The HIV+Hepatitis Policy Institute (HIV+Hep) and the Autoimmune Association, along with 69 other patient organizations, commented on how the Section 1557 nondiscrimination in healthcare proposed rule can be used to improve patient access to prescription drugs. In their comment letter, the patient groups expressed strong support for the “meaningful steps to improve upon current regulations to ensure that people are not discriminated against in healthcare. In several instances, you have proposed to restore protections that had been included in the past but later withdrawn. In other instances, you have provided further clarity on what constitutes discrimination. In any instance, we emphasize that the law and whatever is finalized in regulation must be strictly enforced.”
Preventive services covered by private insurance plans without cost- sharing, such as HIV testing, hepatitis B and C testing, and PrEP, are all critical and well-established public health preventive services that must continue. To single out PrEP, which are FDA approved drugs that effectively prevent HIV, and conclude that its coverage violates the religious freedom of certain individuals, is plain wrong, highly discriminatory, and impedes the public health of our nation. PrEP is not just for gay men, but for anyone who may be at risk of HIV.
Patient groups file suit to end policy that prohibits copay assistance from counting toward patients’ out-of-pocket spending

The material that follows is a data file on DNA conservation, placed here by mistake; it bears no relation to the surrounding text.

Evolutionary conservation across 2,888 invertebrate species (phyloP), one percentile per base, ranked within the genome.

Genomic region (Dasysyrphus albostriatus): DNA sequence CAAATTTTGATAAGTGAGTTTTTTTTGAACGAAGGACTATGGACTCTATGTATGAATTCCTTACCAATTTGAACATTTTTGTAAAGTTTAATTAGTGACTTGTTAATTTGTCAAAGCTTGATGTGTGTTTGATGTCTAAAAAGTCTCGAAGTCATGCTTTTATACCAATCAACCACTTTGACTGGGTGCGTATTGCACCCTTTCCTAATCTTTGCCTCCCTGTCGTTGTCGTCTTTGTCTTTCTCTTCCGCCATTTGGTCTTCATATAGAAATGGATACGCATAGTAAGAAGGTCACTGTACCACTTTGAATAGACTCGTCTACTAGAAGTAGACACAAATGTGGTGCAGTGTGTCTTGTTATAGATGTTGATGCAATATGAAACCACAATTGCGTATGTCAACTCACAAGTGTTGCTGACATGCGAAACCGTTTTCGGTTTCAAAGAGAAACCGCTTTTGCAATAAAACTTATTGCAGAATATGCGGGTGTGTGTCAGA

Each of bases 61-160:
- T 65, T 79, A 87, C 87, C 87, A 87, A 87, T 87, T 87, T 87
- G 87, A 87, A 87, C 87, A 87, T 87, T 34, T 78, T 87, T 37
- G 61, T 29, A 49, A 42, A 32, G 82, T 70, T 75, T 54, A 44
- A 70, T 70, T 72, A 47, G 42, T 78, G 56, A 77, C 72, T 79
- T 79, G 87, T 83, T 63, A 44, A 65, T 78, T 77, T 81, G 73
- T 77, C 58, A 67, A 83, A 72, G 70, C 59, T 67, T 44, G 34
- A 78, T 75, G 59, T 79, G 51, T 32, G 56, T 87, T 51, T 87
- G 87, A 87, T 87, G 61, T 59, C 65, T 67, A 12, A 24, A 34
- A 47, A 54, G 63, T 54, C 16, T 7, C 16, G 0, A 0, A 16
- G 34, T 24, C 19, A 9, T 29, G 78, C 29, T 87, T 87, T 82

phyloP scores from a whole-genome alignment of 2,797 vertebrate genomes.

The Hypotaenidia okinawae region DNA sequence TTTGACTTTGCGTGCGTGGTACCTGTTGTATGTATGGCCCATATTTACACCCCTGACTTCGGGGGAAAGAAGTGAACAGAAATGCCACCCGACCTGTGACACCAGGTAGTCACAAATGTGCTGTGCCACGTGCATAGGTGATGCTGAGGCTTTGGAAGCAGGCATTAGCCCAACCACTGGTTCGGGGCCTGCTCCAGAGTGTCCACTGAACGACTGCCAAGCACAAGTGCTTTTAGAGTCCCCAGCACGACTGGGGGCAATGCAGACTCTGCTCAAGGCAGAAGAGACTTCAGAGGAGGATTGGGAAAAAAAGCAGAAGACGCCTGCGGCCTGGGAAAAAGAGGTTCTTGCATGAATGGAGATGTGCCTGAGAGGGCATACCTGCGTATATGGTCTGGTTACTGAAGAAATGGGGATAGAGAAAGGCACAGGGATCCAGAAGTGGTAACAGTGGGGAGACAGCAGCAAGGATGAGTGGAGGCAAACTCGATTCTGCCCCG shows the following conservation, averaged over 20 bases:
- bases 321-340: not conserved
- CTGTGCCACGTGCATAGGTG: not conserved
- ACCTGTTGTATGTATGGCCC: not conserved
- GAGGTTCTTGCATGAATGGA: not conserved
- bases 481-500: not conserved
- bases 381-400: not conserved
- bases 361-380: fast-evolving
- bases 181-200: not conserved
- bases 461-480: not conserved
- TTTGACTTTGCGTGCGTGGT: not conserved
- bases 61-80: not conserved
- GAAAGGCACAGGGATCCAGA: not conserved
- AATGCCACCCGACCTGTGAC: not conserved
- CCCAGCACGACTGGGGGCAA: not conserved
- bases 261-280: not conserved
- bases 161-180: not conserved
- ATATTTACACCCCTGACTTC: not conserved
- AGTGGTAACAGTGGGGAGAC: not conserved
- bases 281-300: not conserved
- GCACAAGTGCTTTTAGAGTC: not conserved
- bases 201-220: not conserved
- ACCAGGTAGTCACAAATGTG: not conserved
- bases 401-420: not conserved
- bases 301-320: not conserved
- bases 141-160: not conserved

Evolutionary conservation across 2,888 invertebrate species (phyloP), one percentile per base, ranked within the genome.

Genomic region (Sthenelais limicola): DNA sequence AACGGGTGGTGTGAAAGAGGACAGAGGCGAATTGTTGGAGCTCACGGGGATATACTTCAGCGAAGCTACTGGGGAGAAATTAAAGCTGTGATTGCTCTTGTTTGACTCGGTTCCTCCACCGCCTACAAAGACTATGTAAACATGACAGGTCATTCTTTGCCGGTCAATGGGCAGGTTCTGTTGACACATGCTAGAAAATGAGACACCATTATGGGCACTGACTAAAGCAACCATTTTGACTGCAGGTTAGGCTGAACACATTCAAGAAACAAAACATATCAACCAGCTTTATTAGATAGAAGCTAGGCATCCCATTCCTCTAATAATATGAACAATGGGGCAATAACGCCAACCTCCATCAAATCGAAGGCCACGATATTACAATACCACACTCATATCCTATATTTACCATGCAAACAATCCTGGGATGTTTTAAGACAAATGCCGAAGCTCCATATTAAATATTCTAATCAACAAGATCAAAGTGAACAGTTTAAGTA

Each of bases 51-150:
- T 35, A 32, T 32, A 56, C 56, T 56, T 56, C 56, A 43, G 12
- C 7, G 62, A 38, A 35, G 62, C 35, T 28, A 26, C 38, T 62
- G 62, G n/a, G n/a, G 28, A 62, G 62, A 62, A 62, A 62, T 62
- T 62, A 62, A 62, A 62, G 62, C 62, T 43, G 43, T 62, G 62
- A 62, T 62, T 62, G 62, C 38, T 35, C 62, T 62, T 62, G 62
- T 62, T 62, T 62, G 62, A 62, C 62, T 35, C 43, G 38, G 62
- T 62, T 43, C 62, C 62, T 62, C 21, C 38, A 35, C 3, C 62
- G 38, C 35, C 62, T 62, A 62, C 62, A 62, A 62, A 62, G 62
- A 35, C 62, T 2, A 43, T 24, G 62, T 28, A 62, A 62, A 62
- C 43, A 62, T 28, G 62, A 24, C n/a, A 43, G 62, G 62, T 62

The HIV+Hepatitis Policy Insite, the Diabetes Leadership Council, and the Diabetes Patient Advocacy Coalition filed suit in the U.S. District Court for the District of Columbia challenging a federal rule that allows health insurers and pharmacy benefits managers to avoid counting drug manufacturer copay assistance toward patients’ out-of-pocket cost obligations. Due to increased deductibles and cost-sharing requirements, patients rely on copay assistance to help them afford their #Rx.
Today, the Centers for Disease Control and Prevention (CDC) released disturbing data that shows that only one-third of people diagnosed with hepatitis C who have healthcare coverage are being treated with curative medications within one year of diagnosis. “Despite having health coverage and cost-effective drugs that can cure hepatitis C in as little as 8-12 weeks, our healthcare system is failing to provide the treatment people with hepatitis C need and is required to end this potentially deadly infectious disease,” commented Carl Schmid, executive director of the HIV+Hepatitis Policy Institute.
The leadership of the United States Senate Appropriations Committee is proposing to significantly increase funding to continue to ramp up efforts to end HIV in the United States. The Senate bills include increased funding for the Ending the HIV Epidemic in the U.S. initiative by at least $240 million for domestic HIV testing, prevention, treatment, and research programs. While it is not as much as proposed in President Biden’s budget, in some instances it is more than what was proposed by the House.